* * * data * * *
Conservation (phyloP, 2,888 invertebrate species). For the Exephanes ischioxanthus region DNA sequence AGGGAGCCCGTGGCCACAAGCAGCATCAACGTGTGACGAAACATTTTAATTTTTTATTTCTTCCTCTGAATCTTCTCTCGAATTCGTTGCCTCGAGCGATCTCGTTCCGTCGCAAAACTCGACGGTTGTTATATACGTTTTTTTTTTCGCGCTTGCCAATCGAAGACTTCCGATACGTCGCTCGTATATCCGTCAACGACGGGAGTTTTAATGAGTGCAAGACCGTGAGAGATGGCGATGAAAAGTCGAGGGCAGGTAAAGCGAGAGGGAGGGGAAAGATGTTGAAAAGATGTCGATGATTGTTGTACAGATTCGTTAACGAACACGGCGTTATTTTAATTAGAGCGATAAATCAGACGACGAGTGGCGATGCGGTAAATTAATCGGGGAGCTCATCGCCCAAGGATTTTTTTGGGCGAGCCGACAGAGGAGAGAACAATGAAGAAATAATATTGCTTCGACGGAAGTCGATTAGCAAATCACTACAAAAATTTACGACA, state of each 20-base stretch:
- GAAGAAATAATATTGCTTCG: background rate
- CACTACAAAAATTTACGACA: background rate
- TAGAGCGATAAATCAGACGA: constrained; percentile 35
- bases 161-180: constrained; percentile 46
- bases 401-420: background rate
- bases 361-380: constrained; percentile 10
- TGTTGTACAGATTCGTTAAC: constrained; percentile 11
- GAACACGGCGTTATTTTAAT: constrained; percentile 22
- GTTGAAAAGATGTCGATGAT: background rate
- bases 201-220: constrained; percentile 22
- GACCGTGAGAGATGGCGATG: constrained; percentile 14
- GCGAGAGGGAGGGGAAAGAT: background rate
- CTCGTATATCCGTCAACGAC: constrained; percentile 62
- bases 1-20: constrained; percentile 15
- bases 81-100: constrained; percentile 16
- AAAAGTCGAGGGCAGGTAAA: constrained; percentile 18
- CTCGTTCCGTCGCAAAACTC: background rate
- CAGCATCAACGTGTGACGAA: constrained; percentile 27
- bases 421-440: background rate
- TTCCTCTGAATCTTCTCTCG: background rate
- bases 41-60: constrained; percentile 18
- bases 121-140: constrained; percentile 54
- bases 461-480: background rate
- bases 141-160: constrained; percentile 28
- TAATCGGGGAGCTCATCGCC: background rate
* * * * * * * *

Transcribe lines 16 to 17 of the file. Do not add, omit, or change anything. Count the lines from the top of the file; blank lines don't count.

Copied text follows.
- bases 81-100: constrained; percentile 16
- AAAAGTCGAGGGCAGGTAAA: constrained; percentile 18